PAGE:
Time Share (Tiempo Compartido) is set in an oppressive, claustrophobic time share community called Vistamar, a vacation spot owned and operated by Everfields International. The latter is a phantom company purportedly headquartered in Tucson, Arizona, perhaps a nod to the very American-style promise of fun and restoration that the community promises its guests. However, the ownership, function, and purpose of the resort are never clearly revealed except through suggestion and innuendo. Time Share is a Spanish-Language film, a Mexican/Dutch venture, and the second feature film created by Piano, a company headed by Sebastian Hofmann and Julio Chavezmontes. The pair also serves as co-screenwriters (Hoffman directs) of this eerie, ominous, and darkly comedic drama (more dark than comic).
Pedro Alvarez, the protagonist, is stolidly and intensely played by the Mexican actor Luis Gerardo Méndez (a far cry from his comedic role in the TV series “Club of Crows”). Alvarez spends much of his time frustrated in his attempt to shed light on the peculiar goings-on at the resort. The first clue that Alvarez finds that things are amiss in Vistamar occurs when he discovers he and his family must “share” their week-long time share suite with another family. Alvarez gets the runaround from resort staff, and isn’t given a satisfactory answer to the overbooking. But since Eva (Cassandra Ciangherotti, “The Similars”), his wife and Alvarez’s son seem to get along with the family with whom they share the space, and enjoy the resort’s questionable amenities, Alvarez is left in a quandary. Is he the crazy one or is it all the others who are being craftily manipulated?
The film proceeds in a menacing, mysterious way as the resort staff insist guests are being treated to an optimal experience in line with the company’s philosophy that “there is no room for unhappiness.” However, there is an authoritarian aura to this Disneyworld-styled resort. RJ Mitte, who played Walter White’s son in the TV series “Breaking Bad,” is an interesting choice as Tom, the shadowy manager, who seems to be an expert at finding ways to make the guests and staff stick with the Vistamar program.
Balancing the major plot line involving Alvarez is a subplot that focuses on Andres (Miguel Rodarte, “Saving Private Perez”), a former entertainer, who is now reduced to working as a resort custodian, while his wife Gloria is assigned to promotional duties. What do Vistamar and Everfields International “have” on Andres that force him and his wife to serve in these capacities? It is not made clear, but it appears as though they have been promised a means of resolving a family tragedy by doing a form of corporate penance. But when Andres tells his boss he wants to climb the corporate ladder, he is told that the alternatives he faces are to be “a waste or to be spared.”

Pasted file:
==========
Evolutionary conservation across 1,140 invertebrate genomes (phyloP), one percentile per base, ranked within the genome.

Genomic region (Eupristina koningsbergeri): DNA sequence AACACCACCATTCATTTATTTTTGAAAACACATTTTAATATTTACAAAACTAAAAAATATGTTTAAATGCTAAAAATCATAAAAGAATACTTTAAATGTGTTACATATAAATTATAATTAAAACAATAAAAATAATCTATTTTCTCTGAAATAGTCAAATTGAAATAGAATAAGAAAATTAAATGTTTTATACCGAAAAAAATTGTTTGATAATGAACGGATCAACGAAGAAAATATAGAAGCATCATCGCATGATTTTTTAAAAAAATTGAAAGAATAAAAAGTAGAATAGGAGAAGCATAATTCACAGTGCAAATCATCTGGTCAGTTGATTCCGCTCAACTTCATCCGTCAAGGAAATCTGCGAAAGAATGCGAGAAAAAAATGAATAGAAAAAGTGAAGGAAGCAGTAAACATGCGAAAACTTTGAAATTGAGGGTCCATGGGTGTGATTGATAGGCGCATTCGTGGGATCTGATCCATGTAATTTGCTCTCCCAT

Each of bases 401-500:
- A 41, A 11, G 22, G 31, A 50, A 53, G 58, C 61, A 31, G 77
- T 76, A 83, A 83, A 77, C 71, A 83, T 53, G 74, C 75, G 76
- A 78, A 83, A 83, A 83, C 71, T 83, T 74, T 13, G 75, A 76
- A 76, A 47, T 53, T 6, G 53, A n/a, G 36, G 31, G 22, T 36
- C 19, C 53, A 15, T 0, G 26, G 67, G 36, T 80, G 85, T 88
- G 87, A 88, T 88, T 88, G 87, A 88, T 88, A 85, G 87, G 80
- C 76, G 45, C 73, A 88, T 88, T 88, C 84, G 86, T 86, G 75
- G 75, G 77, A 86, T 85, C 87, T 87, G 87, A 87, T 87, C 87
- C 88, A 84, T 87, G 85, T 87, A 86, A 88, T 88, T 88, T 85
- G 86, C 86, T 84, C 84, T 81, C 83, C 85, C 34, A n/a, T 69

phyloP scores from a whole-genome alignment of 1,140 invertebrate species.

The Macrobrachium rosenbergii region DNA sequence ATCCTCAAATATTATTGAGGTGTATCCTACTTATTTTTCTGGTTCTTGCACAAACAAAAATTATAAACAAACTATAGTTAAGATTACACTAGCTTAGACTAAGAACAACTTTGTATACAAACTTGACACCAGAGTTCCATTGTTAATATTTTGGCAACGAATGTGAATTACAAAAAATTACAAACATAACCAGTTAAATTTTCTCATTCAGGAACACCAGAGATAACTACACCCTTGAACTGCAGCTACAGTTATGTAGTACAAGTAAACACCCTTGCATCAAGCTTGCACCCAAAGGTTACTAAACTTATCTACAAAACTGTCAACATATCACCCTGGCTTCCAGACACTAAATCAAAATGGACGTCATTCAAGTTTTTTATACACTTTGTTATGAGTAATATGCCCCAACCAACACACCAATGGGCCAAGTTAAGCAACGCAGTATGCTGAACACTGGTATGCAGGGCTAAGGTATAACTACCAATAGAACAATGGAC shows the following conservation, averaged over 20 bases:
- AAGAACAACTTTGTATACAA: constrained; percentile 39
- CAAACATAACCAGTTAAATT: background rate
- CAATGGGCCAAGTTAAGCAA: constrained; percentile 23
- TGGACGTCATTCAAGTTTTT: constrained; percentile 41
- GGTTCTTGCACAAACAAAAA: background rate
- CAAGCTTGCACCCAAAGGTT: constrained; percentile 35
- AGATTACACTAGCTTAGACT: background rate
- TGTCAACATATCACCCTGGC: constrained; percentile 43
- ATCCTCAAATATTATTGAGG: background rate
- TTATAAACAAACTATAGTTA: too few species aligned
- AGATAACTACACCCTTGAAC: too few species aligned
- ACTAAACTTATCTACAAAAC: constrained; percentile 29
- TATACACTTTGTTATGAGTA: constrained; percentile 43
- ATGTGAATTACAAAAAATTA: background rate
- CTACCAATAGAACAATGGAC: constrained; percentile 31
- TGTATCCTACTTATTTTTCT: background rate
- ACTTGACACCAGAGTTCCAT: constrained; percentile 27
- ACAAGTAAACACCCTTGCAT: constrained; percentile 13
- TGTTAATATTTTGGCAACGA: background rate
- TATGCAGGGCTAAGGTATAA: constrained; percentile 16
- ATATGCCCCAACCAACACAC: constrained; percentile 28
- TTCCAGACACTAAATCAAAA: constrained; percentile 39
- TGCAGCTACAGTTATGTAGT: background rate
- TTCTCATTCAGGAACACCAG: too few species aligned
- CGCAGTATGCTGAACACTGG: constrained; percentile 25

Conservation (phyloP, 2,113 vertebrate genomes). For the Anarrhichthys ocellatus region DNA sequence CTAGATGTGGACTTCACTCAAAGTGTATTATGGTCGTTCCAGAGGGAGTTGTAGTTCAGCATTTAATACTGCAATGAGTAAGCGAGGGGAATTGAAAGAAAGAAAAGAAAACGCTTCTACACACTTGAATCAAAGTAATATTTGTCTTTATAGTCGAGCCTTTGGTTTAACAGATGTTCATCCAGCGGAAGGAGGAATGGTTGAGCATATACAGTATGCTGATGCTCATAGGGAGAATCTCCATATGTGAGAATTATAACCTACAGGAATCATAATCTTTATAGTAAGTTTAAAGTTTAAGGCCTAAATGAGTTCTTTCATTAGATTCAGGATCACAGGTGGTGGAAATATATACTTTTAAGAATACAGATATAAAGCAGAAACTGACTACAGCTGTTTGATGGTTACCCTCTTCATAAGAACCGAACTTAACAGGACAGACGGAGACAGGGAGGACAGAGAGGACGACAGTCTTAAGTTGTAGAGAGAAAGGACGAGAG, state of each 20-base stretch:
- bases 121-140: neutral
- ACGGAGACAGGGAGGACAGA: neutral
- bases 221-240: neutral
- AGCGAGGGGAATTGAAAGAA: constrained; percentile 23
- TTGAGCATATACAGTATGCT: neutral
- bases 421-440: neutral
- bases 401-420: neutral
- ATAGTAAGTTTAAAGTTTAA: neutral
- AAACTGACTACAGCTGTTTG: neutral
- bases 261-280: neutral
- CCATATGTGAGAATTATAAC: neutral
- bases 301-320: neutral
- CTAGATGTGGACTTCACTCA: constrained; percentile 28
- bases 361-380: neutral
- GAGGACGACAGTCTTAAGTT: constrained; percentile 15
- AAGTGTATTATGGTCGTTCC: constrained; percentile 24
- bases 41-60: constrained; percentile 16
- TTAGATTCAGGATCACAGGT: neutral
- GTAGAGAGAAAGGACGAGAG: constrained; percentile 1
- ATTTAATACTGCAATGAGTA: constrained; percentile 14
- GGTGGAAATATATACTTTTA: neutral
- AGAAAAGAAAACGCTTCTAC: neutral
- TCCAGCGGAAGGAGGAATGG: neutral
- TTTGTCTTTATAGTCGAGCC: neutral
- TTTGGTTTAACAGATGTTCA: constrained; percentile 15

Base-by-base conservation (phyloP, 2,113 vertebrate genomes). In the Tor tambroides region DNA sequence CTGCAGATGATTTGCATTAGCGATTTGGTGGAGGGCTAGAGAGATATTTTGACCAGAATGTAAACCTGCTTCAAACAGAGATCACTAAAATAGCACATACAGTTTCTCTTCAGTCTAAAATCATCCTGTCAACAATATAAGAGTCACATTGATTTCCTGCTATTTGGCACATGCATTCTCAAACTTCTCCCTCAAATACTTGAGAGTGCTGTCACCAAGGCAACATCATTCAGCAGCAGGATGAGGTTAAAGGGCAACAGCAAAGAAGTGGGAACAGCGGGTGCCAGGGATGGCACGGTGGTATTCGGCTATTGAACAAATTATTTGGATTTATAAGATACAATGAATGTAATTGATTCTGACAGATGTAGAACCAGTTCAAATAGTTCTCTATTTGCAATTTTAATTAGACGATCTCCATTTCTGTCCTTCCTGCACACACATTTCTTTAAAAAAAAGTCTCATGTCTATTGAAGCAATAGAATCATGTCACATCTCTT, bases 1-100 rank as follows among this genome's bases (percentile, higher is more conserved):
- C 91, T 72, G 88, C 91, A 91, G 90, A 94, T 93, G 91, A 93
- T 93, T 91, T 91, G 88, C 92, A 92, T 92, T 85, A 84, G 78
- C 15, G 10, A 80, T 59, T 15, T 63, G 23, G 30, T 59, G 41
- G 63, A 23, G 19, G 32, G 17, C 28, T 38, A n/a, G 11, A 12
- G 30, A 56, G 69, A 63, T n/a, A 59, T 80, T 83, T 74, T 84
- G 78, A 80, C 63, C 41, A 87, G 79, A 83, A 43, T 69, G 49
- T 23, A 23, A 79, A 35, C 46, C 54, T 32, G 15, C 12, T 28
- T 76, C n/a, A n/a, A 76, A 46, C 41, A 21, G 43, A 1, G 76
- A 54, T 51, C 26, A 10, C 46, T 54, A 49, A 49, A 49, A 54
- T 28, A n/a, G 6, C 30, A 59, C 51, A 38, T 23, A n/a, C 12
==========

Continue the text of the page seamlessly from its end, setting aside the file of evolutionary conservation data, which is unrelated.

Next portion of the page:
The intricate, Kafkaesque plot of Time Share, whose protagonists are kept in a bewildering limbo much like Josef K in “The Trial,” is supported by stark, yet elegant cinematography that creates a slow boil effect by using lengthy, sluggish traveling shots of empty corridors and spaces. Equally impressive is the art direction, which contributes to the oppressive atmosphere, exploiting washed-out pastel colors and generic, sparse living quarters. The result is that these cinematic elements deftly create a mood that is at odds with the purported upbeat, optimistic experience the guests are promised. Rather, they assist in amplifying the discomfort of both Alvarez and Andres in their attempts to understand the workings of a resort that seems to increasingly resemble an authoritarian society (you must be happy and if you’re not, you’re defective).
It is often difficult for a film to sustain a viewer’s interest where its main characters are stuck in a world that seems so enigmatic and incomprehensible. However, through an ingenious blend of a powerful, understated script, fine acting, spot-on camera work and scenic design, the film succeeds where a lesser work might simply dissipate into monotony. Time Share is a fascinating, thought-provoking work that can be appreciated on the level of intense, low-key storytelling and in its complex, elusive, and conversation-provoking themes.
It’s definitely one not to miss.